Insurance Legalities | Your questions answered
Q 1: In the case of a partnership entity named “Brian Johnson and John Johnson”, is it ok to express the partnership entity name as “Brian and John Johnson”?
A: When naming a partnership, it is always best to show “Brian Johnson and John Johnson” as in the example provided in the presentation as it will ensure that each individual member named will be covered in the event of an individual claim being made against them.
Q 2: Why can’t the insured be defined as including the Trustee in the policy wording?
A: The legal entity is the entity that needs to be named as the Insured as a writ will only ever be issued against the legal entity and not the Trust. A Trust is not a legal entity and can’t be sued therefore does not need to be named as an insured under the policy.
Q 3: Without the Trustee, is that leaving the other beneficiaries at risk?
A: All writs will be issued against the legal entity not the Trust. The service or product provided will be provided by the legal entity and not the Trust therefore as long as the legal entity is named as the insured the policy will respond. The third party has no legal connection to the beneficiaries therefore should not be able to sue the beneficiaries.
Q 4: Can a writ include security for damages against the assets of a trust? If the trustee is named as the insured entity (excluding the trust name), could the trust assets be uninsured and at risk?
A: A Trust is not a legal entity therefore it’s not capable of being sued. A Trust does not hold assets nor does it incur liabilities. Only a legal entity can own assets and incur liabilities.
Q 5: What is the cost of run-off coverage?
A: Run off coverage can be purchased in two different ways (either on a per year basis or on an aggregate basis) with the latter tending to be more cost effective for the client as they are buying multiple years at once. Different rates apply to different insurers. Speak to your underwriter if you are curious about the cost of run-off pricing. As Matt stated in the presentation, you should always recommend your client take additional run-off periods. It may be prudent to continue purchasing run-off depending on the risk and industry claims trends. Also please refer to Q6 regarding statute of limitations.
Q 6: With respect to a PI claim being brought from an incident in the past, does the statute of limitations not afford an insured any protection? If so… why buy PI to cover works done more than 6 years ago?
A: The statute of limitations does afford some protection to entities and is a different time frame depending on the jurisdiction and subject matter. The issue is that the statute of limitations only commences once the party that has suffered a loss discovers that they have suffered a loss. If the third party does not discover they have suffered a loss for many years after the advice was given then the statute clock on starts ticking once the third party discovers they have suffered a loss. Run-off cover requirements should always be reviewed with the client even after their X number of years of run-off has expired. As in Matt’s example provided, the engineer was still deemed responsible for the balcony height being non-conforming to building code decades after he designed it.
Q 7: Run off cover – if the entity is wound up how can someone make a claim against the “vacant space” that the entity used to occupy?
A: If a company has been deregistered, it ceases to exist as a legal entity and any claims made against it would have to end. It is possible that the claimant could push a court to reinstate the entity however there would need to be a convincing case as generally a business cannot just deregister when things are going wrong. They have to meet a number of conditions in order to do so and it is usually a last resort. Also, if the entity is no longer registered then the individual who provided the product or service may be personally liable.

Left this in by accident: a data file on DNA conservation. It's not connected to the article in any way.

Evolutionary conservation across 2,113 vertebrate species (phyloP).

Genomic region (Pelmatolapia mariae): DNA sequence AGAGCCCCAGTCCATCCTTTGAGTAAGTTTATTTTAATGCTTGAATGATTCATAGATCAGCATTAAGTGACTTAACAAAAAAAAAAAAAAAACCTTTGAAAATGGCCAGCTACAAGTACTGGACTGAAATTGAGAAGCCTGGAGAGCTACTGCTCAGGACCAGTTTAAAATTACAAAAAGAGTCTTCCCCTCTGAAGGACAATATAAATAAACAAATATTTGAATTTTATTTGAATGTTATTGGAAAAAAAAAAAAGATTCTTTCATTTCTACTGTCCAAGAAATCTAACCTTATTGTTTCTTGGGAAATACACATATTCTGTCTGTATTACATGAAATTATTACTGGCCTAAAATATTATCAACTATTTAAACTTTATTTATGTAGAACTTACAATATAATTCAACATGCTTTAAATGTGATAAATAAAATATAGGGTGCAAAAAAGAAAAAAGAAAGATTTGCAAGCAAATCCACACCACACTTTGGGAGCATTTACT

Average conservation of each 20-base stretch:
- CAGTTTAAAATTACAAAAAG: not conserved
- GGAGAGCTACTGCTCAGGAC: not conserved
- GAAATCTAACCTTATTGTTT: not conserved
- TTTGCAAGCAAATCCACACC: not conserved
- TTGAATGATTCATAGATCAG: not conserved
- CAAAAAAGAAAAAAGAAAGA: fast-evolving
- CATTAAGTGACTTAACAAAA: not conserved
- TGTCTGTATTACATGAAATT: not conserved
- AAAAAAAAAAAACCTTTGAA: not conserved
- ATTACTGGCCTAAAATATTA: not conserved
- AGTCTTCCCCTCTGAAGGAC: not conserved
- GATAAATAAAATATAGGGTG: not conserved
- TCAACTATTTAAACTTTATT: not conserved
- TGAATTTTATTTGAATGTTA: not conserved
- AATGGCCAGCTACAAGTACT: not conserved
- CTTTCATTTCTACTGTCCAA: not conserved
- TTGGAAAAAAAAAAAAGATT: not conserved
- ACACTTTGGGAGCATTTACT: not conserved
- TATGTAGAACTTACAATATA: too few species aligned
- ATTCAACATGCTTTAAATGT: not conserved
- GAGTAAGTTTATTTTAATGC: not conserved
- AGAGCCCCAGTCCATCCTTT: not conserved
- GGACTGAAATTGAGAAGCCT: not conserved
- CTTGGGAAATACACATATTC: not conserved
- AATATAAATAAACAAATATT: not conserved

Q 8: Wouldn’t the new owner take on the liability of the business they’ve purchased?
A: Not necessarily. In fact, most purchasers of private companies don’t take on the liabilities of the past owners. Most new owners don’t want to take on a potential liability that was incurred prior to their ownership.
Q 9: Would an insurer provide standalone product liability terms?
A: It would not be advisable to take only Products liability without the Public Liability component.
Q 10: We are seeing more bodily injury claims falling under PI policies. The following claims example is an example of where a bodily injury claim fell under the client’s (a property manager) PI policy and not their PL policy.
A: A house fire caused a young child to suffer burns resulting in her death. Five family members brought BI claims against the insured who was the property manager of the property. The insured faced exposure as the property managers after a strong causation that a defunct fire alarm could have prevented the loss had it been working properly. The insured had become aware of the dysfunction during an inspection one month prior to the fire and it was accepted that the property manager assumed responsibility to inform the tenants upon becoming aware of its dysfunction. The insured had $1m PI coverage for their professional activities and the claim fell under their PI coverage given that the claim had arisen as a result of their professional negligence. Given the extent of the claims against them, the insured faced a significant risk of up to $2m meaning that they were grossly underinsured. Following the settlement, the insured faced significant out of pocket costs.
Q 11: If a business has been sold, does the new owner have to purchase their insurance from the same insurance company as the old owner?
A: Not necessarily, but the previous insurance company may offer a more competitive premium as they already know the business.